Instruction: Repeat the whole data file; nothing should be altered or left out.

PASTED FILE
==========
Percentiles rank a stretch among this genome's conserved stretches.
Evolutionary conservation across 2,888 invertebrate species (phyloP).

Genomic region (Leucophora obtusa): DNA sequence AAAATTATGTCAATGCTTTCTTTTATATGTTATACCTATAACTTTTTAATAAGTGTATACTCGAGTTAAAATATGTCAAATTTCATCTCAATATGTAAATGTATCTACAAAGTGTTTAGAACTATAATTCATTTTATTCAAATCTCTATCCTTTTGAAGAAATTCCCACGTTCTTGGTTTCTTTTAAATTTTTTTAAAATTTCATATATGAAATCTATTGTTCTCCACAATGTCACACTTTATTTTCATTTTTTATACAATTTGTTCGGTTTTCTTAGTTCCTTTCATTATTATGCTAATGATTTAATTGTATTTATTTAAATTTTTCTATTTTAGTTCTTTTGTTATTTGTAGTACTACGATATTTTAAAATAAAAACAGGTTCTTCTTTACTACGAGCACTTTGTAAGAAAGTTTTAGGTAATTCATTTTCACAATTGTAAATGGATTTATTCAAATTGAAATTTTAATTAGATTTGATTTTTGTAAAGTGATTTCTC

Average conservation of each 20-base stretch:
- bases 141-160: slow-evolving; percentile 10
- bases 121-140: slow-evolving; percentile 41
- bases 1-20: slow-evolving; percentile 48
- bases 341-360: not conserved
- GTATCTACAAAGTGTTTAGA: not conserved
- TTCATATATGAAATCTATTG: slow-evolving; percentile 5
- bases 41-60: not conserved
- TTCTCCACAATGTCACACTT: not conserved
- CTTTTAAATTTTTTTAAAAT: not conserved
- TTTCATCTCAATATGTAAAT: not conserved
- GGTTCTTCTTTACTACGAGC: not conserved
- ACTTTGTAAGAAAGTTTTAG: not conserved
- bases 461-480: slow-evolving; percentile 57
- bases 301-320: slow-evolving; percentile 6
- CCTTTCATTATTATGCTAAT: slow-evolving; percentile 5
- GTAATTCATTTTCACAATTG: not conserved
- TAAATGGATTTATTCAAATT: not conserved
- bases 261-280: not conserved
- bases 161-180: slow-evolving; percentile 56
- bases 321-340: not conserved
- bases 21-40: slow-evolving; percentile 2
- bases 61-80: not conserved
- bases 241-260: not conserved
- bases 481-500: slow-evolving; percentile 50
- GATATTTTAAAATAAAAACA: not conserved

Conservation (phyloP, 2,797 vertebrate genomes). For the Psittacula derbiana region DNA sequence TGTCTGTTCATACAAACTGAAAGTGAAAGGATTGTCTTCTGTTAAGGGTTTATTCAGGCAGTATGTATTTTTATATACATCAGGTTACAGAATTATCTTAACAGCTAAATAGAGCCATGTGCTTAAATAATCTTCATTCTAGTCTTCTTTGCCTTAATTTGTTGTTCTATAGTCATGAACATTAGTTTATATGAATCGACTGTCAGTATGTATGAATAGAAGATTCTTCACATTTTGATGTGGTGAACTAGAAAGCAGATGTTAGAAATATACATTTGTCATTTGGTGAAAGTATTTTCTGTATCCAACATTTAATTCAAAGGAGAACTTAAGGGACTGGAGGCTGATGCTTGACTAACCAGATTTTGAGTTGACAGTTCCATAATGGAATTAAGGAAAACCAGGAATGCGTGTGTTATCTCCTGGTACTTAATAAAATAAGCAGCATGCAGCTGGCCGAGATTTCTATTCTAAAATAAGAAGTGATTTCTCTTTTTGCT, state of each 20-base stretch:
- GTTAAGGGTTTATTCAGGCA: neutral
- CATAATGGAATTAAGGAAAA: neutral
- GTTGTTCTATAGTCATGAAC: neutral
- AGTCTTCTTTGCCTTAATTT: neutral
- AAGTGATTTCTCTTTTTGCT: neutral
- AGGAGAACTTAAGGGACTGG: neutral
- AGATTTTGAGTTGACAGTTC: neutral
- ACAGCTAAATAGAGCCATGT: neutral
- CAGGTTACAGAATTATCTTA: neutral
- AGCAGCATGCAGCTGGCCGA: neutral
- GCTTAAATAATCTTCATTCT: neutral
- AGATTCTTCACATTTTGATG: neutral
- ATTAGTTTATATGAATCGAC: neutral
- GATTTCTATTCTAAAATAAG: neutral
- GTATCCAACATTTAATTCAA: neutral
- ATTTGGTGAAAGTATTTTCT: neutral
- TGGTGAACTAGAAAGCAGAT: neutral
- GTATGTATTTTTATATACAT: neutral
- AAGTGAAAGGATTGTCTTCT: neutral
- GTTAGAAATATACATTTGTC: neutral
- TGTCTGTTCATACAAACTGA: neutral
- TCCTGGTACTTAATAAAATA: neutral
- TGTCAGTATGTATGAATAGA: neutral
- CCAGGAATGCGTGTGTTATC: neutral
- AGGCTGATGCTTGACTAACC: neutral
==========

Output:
Percentiles rank a stretch among this genome's conserved stretches.
Evolutionary conservation across 2,888 invertebrate species (phyloP).

Genomic region (Leucophora obtusa): DNA sequence AAAATTATGTCAATGCTTTCTTTTATATGTTATACCTATAACTTTTTAATAAGTGTATACTCGAGTTAAAATATGTCAAATTTCATCTCAATATGTAAATGTATCTACAAAGTGTTTAGAACTATAATTCATTTTATTCAAATCTCTATCCTTTTGAAGAAATTCCCACGTTCTTGGTTTCTTTTAAATTTTTTTAAAATTTCATATATGAAATCTATTGTTCTCCACAATGTCACACTTTATTTTCATTTTTTATACAATTTGTTCGGTTTTCTTAGTTCCTTTCATTATTATGCTAATGATTTAATTGTATTTATTTAAATTTTTCTATTTTAGTTCTTTTGTTATTTGTAGTACTACGATATTTTAAAATAAAAACAGGTTCTTCTTTACTACGAGCACTTTGTAAGAAAGTTTTAGGTAATTCATTTTCACAATTGTAAATGGATTTATTCAAATTGAAATTTTAATTAGATTTGATTTTTGTAAAGTGATTTCTC

Average conservation of each 20-base stretch:
- bases 141-160: slow-evolving; percentile 10
- bases 121-140: slow-evolving; percentile 41
- bases 1-20: slow-evolving; percentile 48
- bases 341-360: not conserved
- GTATCTACAAAGTGTTTAGA: not conserved
- TTCATATATGAAATCTATTG: slow-evolving; percentile 5
- bases 41-60: not conserved
- TTCTCCACAATGTCACACTT: not conserved
- CTTTTAAATTTTTTTAAAAT: not conserved
- TTTCATCTCAATATGTAAAT: not conserved
- GGTTCTTCTTTACTACGAGC: not conserved
- ACTTTGTAAGAAAGTTTTAG: not conserved
- bases 461-480: slow-evolving; percentile 57
- bases 301-320: slow-evolving; percentile 6
- CCTTTCATTATTATGCTAAT: slow-evolving; percentile 5
- GTAATTCATTTTCACAATTG: not conserved
- TAAATGGATTTATTCAAATT: not conserved
- bases 261-280: not conserved
- bases 161-180: slow-evolving; percentile 56
- bases 321-340: not conserved
- bases 21-40: slow-evolving; percentile 2
- bases 61-80: not conserved
- bases 241-260: not conserved
- bases 481-500: slow-evolving; percentile 50
- GATATTTTAAAATAAAAACA: not conserved

Conservation (phyloP, 2,797 vertebrate genomes). For the Psittacula derbiana region DNA sequence TGTCTGTTCATACAAACTGAAAGTGAAAGGATTGTCTTCTGTTAAGGGTTTATTCAGGCAGTATGTATTTTTATATACATCAGGTTACAGAATTATCTTAACAGCTAAATAGAGCCATGTGCTTAAATAATCTTCATTCTAGTCTTCTTTGCCTTAATTTGTTGTTCTATAGTCATGAACATTAGTTTATATGAATCGACTGTCAGTATGTATGAATAGAAGATTCTTCACATTTTGATGTGGTGAACTAGAAAGCAGATGTTAGAAATATACATTTGTCATTTGGTGAAAGTATTTTCTGTATCCAACATTTAATTCAAAGGAGAACTTAAGGGACTGGAGGCTGATGCTTGACTAACCAGATTTTGAGTTGACAGTTCCATAATGGAATTAAGGAAAACCAGGAATGCGTGTGTTATCTCCTGGTACTTAATAAAATAAGCAGCATGCAGCTGGCCGAGATTTCTATTCTAAAATAAGAAGTGATTTCTCTTTTTGCT, state of each 20-base stretch:
- GTTAAGGGTTTATTCAGGCA: neutral
- CATAATGGAATTAAGGAAAA: neutral
- GTTGTTCTATAGTCATGAAC: neutral
- AGTCTTCTTTGCCTTAATTT: neutral
- AAGTGATTTCTCTTTTTGCT: neutral
- AGGAGAACTTAAGGGACTGG: neutral
- AGATTTTGAGTTGACAGTTC: neutral
- ACAGCTAAATAGAGCCATGT: neutral
- CAGGTTACAGAATTATCTTA: neutral
- AGCAGCATGCAGCTGGCCGA: neutral
- GCTTAAATAATCTTCATTCT: neutral
- AGATTCTTCACATTTTGATG: neutral
- ATTAGTTTATATGAATCGAC: neutral
- GATTTCTATTCTAAAATAAG: neutral
- GTATCCAACATTTAATTCAA: neutral
- ATTTGGTGAAAGTATTTTCT: neutral
- TGGTGAACTAGAAAGCAGAT: neutral
- GTATGTATTTTTATATACAT: neutral
- AAGTGAAAGGATTGTCTTCT: neutral
- GTTAGAAATATACATTTGTC: neutral
- TGTCTGTTCATACAAACTGA: neutral
- TCCTGGTACTTAATAAAATA: neutral
- TGTCAGTATGTATGAATAGA: neutral
- CCAGGAATGCGTGTGTTATC: neutral
- AGGCTGATGCTTGACTAACC: neutral